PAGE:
Logicify AI-Driven Recommendation Widget

Product recommendation algorithms are great in guiding users through the ever-increasing purchasing options. Moreso, 65% of consumers are more likely to buy from a retailer if they are recognized, remembered and receive relevant recommendation.

For our recent eCommerce project, we developed a few AI-driven recommendation widgets. Step-by-step, they prompt users to answer a few sequential questions about their product preferences and individual peculiarities (pregnancy, allergies). Depending on the given answers, the widgets recommend specific product(s) as a best fit.

The widgets do not simply suggest an old-school kit of supplementary products (aka “Frequently Purchased Together” items) but generate an intelligent hyper-personalized recommendation based on unique characteristics of a customer.

To predict the best product choice, we analyzed purchase history, collected and aggregated thousands of user reviews and web analytics applying machine learning. This big data was further subject to regression analysis and Bayes classifiers - to determine patterns and make assumptions - and transformed into predictive models. The more reviews analyzed - the more accurate the prediction. The higher customer mark for a product - the better perception among users with similar characteristics. Machine learning also allowed us uncover patterns in user behavior and choices that had remained hidden previously.

The widgets proved a great success and made users stay on the page for longer. Bounce rate reduced, while the conversion rate skyrocketed after the widgets were added to the website.



Brands used to focus on customer search as a key determinant for demand. With the emergence of machine learning powered by AI, companies now “shape” the demand by recommending products/services to their customers. Now, it is not only about what customers search for, but what they are advised to buy.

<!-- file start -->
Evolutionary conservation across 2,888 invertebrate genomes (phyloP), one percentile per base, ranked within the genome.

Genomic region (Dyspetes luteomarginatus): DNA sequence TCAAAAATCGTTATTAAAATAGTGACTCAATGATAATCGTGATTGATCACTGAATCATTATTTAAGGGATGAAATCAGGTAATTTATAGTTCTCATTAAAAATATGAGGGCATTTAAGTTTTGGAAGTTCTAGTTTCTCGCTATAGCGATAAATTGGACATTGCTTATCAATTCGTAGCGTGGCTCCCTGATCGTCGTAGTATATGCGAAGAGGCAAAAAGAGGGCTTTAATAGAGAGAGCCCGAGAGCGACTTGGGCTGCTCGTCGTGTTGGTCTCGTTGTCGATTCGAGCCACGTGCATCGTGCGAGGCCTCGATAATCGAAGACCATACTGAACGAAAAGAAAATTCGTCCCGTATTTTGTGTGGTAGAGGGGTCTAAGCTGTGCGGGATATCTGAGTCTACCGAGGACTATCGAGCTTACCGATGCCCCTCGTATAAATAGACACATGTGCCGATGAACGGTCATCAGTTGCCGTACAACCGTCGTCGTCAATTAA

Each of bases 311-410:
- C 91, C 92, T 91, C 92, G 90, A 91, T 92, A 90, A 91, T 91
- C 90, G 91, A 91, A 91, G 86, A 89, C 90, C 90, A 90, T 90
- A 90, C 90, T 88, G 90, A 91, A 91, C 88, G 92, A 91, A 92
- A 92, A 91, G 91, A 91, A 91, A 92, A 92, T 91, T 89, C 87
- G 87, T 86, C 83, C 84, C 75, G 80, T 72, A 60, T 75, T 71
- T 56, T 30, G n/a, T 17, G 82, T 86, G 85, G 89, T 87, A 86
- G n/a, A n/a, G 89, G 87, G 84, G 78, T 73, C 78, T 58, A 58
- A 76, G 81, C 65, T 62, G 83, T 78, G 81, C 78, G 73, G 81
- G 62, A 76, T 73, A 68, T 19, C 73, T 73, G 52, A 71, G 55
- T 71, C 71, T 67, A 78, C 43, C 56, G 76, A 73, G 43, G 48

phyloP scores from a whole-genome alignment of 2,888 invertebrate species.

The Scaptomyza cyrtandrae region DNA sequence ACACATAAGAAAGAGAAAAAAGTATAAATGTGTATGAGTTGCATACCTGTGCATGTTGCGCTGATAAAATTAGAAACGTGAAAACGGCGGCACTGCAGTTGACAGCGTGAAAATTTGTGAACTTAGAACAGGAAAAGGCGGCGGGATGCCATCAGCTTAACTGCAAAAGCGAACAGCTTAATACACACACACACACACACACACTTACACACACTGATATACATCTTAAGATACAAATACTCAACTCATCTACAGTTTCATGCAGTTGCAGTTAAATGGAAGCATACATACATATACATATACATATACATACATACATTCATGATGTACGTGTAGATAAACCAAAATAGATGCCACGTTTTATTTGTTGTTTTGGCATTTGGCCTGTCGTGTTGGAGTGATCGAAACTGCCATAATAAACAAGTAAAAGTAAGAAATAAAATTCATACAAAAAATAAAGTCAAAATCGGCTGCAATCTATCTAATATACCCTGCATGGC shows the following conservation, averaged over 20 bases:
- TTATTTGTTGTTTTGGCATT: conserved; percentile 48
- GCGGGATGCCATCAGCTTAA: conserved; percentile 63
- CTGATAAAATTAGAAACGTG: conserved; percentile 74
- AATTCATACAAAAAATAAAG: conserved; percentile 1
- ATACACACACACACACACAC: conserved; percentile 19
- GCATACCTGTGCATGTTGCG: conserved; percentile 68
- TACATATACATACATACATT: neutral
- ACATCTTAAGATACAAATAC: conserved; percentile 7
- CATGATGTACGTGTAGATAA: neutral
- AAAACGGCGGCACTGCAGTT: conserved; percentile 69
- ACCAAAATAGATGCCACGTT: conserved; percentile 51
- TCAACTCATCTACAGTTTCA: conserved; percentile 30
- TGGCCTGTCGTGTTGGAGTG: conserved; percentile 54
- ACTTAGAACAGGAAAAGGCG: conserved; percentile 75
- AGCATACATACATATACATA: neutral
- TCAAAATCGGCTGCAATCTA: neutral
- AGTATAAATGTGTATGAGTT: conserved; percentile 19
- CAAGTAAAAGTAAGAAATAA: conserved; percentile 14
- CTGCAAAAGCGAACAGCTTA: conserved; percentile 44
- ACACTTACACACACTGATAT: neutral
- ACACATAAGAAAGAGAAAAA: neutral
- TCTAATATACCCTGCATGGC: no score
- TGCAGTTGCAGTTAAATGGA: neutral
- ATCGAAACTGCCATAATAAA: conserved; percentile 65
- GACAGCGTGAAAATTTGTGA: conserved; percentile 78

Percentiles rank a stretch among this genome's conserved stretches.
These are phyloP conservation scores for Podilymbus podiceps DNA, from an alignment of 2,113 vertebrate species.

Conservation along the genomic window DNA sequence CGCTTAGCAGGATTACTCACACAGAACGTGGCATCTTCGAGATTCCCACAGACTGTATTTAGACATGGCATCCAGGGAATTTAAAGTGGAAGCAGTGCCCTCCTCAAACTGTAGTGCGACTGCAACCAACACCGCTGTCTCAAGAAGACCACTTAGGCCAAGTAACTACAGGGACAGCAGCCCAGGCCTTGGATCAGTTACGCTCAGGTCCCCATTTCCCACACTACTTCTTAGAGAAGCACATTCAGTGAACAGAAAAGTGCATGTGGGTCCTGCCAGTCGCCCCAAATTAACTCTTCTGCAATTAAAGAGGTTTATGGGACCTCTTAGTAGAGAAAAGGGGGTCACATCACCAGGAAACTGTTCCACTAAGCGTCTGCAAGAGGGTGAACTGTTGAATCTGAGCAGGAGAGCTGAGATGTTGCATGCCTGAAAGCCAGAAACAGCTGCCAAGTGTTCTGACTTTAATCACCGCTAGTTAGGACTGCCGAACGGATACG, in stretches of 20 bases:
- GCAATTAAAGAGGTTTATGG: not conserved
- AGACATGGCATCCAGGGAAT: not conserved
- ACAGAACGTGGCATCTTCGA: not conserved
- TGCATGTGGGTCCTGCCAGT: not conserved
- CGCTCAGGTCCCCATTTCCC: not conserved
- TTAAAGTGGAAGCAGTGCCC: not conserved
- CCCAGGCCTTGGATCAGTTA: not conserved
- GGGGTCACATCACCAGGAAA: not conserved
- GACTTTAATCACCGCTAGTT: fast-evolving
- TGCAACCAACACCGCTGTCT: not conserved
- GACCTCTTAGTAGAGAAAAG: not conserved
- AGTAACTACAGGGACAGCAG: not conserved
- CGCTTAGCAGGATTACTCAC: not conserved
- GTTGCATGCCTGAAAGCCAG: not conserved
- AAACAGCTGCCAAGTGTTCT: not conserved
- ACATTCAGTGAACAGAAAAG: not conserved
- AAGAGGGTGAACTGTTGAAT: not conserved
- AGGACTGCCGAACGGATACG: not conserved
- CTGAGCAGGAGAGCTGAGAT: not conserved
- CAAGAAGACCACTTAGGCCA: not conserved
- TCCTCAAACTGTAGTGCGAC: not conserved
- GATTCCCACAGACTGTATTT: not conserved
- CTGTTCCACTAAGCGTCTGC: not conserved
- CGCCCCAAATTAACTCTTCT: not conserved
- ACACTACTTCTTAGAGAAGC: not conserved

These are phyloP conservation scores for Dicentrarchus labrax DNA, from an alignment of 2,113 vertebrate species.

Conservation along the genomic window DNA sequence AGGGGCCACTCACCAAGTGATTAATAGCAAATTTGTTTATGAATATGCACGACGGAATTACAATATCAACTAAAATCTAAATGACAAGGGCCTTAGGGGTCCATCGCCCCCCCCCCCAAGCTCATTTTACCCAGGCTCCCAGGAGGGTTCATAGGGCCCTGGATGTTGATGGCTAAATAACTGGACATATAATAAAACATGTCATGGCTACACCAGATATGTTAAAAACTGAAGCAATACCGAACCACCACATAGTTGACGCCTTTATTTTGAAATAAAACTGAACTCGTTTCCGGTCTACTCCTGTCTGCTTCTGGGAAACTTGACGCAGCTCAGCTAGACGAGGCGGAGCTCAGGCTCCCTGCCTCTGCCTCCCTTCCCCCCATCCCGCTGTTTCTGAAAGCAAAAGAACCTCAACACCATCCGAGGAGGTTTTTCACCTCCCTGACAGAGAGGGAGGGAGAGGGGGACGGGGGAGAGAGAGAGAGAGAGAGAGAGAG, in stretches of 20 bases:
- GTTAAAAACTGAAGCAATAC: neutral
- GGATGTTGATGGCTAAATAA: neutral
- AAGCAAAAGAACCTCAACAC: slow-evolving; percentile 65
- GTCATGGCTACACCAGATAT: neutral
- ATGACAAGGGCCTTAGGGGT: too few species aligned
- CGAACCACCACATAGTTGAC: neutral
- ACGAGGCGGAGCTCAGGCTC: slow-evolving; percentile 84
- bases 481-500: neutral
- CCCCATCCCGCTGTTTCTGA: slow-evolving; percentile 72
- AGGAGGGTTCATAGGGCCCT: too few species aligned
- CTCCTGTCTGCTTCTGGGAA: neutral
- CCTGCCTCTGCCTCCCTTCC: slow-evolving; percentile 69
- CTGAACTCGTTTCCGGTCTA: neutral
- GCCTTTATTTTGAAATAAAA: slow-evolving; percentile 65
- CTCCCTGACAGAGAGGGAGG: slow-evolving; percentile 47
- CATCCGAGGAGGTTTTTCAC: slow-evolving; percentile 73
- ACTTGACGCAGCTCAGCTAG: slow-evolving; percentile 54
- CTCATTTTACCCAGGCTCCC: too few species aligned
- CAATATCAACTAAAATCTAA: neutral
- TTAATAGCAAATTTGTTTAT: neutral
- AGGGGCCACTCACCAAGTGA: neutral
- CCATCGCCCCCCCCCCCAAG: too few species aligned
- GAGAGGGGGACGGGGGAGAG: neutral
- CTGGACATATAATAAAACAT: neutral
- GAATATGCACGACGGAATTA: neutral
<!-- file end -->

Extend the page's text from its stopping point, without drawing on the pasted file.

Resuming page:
Using AI in your eCommerce app is no longer a nice-to-have; it’s a must. You could go with a chatbot, voice assistant, predictive engine - or all at a time. It helps you improve CX and grow sales. At the same time, using AI for PCM, inventory tracking, CRM, and back office will help you offload staff and save operational costs.


Before you make initial steps implementing AI, identify where automation and intelligence have the highest potential in your business workflow. It is crucial to first have a clear vision of how AI and ML should be used to power your eCommerce.

Once you have it, evaluate your current methods for data collection and, if necessary, adjust them before you start applying AI. Even the smartest of AI tools are useless with poor data.

Afterwards, collect both real-time and historical data on your customers and teach your software to analyze it in order to offer powerful personalized and contextual data to meet (and exceed!) your customers’ expectations. Achieve new levels of insight to keep consumers engaged.